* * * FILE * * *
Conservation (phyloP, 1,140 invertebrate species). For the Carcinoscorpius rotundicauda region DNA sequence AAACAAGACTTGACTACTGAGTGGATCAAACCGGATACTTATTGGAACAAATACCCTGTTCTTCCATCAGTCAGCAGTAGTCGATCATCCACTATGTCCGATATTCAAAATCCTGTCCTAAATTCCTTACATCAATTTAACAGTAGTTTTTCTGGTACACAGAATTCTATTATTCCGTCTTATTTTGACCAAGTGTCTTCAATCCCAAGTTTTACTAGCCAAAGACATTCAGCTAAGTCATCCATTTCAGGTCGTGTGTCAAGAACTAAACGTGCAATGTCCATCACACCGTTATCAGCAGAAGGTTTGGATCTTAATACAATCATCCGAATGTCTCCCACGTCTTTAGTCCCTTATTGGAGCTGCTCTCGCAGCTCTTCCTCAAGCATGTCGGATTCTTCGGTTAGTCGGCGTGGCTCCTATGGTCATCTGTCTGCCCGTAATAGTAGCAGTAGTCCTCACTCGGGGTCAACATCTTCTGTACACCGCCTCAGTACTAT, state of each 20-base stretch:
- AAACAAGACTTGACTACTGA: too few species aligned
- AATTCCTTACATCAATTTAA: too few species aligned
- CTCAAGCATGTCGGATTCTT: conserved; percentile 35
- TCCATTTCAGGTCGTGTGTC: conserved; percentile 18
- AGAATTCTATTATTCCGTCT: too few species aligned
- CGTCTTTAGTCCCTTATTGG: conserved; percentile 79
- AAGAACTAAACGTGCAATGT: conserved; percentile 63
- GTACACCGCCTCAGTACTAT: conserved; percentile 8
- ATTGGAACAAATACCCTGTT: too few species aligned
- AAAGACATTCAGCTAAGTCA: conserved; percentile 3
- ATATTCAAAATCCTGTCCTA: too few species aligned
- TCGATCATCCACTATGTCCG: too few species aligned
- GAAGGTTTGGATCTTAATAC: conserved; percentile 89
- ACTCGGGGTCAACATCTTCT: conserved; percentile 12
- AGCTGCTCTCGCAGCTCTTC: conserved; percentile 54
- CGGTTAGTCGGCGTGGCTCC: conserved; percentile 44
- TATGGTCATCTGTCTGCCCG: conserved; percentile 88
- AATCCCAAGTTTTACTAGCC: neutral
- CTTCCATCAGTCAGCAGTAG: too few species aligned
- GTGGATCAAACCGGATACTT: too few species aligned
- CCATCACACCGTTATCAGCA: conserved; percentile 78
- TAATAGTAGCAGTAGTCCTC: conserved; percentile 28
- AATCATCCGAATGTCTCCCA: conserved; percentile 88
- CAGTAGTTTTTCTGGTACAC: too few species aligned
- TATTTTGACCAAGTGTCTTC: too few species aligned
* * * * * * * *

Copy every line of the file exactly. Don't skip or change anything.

Conservation (phyloP, 1,140 invertebrate species). For the Carcinoscorpius rotundicauda region DNA sequence AAACAAGACTTGACTACTGAGTGGATCAAACCGGATACTTATTGGAACAAATACCCTGTTCTTCCATCAGTCAGCAGTAGTCGATCATCCACTATGTCCGATATTCAAAATCCTGTCCTAAATTCCTTACATCAATTTAACAGTAGTTTTTCTGGTACACAGAATTCTATTATTCCGTCTTATTTTGACCAAGTGTCTTCAATCCCAAGTTTTACTAGCCAAAGACATTCAGCTAAGTCATCCATTTCAGGTCGTGTGTCAAGAACTAAACGTGCAATGTCCATCACACCGTTATCAGCAGAAGGTTTGGATCTTAATACAATCATCCGAATGTCTCCCACGTCTTTAGTCCCTTATTGGAGCTGCTCTCGCAGCTCTTCCTCAAGCATGTCGGATTCTTCGGTTAGTCGGCGTGGCTCCTATGGTCATCTGTCTGCCCGTAATAGTAGCAGTAGTCCTCACTCGGGGTCAACATCTTCTGTACACCGCCTCAGTACTAT, state of each 20-base stretch:
- AAACAAGACTTGACTACTGA: too few species aligned
- AATTCCTTACATCAATTTAA: too few species aligned
- CTCAAGCATGTCGGATTCTT: conserved; percentile 35
- TCCATTTCAGGTCGTGTGTC: conserved; percentile 18
- AGAATTCTATTATTCCGTCT: too few species aligned
- CGTCTTTAGTCCCTTATTGG: conserved; percentile 79
- AAGAACTAAACGTGCAATGT: conserved; percentile 63
- GTACACCGCCTCAGTACTAT: conserved; percentile 8
- ATTGGAACAAATACCCTGTT: too few species aligned
- AAAGACATTCAGCTAAGTCA: conserved; percentile 3
- ATATTCAAAATCCTGTCCTA: too few species aligned
- TCGATCATCCACTATGTCCG: too few species aligned
- GAAGGTTTGGATCTTAATAC: conserved; percentile 89
- ACTCGGGGTCAACATCTTCT: conserved; percentile 12
- AGCTGCTCTCGCAGCTCTTC: conserved; percentile 54
- CGGTTAGTCGGCGTGGCTCC: conserved; percentile 44
- TATGGTCATCTGTCTGCCCG: conserved; percentile 88
- AATCCCAAGTTTTACTAGCC: neutral
- CTTCCATCAGTCAGCAGTAG: too few species aligned
- GTGGATCAAACCGGATACTT: too few species aligned
- CCATCACACCGTTATCAGCA: conserved; percentile 78
- TAATAGTAGCAGTAGTCCTC: conserved; percentile 28
- AATCATCCGAATGTCTCCCA: conserved; percentile 88
- CAGTAGTTTTTCTGGTACAC: too few species aligned
- TATTTTGACCAAGTGTCTTC: too few species aligned